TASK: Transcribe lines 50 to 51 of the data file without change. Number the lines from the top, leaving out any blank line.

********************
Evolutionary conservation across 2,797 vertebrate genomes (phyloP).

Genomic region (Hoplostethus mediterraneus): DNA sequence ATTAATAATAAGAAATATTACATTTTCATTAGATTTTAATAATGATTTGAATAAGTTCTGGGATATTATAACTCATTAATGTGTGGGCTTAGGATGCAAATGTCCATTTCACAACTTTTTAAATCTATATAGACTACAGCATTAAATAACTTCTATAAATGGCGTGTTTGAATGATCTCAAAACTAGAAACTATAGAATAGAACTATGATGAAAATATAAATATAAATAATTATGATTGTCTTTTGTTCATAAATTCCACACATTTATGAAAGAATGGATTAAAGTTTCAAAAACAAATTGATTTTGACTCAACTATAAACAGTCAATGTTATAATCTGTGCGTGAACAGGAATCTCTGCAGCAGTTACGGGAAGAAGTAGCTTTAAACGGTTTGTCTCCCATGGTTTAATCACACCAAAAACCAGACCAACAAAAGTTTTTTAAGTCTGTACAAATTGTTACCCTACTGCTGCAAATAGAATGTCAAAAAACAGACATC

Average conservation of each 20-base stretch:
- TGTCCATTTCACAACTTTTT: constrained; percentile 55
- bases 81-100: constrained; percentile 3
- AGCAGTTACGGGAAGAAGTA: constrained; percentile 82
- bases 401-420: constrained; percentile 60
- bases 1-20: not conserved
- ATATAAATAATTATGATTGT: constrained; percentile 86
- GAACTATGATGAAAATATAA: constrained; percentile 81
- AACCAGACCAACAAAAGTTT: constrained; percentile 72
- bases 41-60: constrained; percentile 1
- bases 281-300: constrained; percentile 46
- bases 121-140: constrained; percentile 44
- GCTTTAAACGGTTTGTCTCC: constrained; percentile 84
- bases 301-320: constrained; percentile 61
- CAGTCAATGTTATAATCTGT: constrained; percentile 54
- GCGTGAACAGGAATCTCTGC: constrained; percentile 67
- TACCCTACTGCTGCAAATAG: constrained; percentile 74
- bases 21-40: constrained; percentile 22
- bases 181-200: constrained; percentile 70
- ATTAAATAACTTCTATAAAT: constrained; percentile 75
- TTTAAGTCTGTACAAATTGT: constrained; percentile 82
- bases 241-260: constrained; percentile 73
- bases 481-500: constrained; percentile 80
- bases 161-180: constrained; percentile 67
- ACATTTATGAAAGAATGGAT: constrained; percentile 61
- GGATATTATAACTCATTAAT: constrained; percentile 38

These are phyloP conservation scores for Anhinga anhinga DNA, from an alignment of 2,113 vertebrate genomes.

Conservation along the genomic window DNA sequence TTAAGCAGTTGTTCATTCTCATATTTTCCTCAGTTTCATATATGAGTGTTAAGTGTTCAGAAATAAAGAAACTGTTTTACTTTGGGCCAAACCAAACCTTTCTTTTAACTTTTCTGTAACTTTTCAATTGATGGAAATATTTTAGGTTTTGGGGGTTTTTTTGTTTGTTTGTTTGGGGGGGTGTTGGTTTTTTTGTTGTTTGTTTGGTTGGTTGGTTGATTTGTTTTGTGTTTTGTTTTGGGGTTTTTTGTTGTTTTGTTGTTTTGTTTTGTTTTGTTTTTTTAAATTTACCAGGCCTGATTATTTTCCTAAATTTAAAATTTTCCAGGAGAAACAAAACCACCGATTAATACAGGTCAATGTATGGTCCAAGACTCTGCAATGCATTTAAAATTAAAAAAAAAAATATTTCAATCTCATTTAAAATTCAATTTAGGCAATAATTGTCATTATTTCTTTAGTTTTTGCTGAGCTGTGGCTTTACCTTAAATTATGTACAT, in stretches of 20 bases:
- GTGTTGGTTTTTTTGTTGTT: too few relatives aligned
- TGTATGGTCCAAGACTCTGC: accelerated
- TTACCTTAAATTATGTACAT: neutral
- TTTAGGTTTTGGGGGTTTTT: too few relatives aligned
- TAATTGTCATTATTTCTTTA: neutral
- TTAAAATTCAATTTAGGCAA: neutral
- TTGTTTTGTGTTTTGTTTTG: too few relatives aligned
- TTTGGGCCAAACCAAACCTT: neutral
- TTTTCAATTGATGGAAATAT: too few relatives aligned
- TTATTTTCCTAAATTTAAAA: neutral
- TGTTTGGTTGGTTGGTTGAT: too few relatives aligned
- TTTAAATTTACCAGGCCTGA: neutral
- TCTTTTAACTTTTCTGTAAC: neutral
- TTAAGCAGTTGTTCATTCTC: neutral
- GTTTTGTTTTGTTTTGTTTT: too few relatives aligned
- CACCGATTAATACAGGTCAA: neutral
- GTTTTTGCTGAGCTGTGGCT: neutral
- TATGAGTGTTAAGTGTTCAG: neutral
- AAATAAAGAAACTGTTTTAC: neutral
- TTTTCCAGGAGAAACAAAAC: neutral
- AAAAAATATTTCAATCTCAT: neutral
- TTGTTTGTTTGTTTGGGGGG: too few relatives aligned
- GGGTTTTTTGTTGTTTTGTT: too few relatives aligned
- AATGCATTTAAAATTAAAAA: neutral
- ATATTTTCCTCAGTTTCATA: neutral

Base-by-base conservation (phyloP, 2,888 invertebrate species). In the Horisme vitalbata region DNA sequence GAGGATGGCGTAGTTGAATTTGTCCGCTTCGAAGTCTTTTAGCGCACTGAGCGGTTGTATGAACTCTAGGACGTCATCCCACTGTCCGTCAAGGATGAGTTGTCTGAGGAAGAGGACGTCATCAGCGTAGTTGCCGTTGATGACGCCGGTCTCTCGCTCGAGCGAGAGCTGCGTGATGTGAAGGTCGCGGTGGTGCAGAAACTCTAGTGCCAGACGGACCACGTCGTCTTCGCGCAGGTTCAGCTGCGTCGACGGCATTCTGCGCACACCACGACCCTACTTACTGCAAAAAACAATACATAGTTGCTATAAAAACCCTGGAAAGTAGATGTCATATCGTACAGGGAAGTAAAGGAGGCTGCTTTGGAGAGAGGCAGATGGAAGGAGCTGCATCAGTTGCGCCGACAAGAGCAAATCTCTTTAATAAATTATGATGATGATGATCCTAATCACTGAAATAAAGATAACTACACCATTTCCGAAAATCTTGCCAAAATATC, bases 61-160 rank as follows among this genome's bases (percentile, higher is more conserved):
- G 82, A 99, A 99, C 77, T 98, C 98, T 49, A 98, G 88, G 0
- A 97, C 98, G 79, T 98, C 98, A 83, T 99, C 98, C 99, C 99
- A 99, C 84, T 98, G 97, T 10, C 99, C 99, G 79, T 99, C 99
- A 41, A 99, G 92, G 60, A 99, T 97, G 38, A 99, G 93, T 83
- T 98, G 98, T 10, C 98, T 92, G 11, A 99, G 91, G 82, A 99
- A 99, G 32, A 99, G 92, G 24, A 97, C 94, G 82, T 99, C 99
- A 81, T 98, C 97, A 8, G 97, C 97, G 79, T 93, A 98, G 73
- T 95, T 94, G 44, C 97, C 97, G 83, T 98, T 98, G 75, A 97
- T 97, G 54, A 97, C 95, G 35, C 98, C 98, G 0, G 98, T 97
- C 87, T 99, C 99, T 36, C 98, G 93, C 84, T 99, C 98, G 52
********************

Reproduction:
- TTTTCCAGGAGAAACAAAAC: neutral
- AAAAAATATTTCAATCTCAT: neutral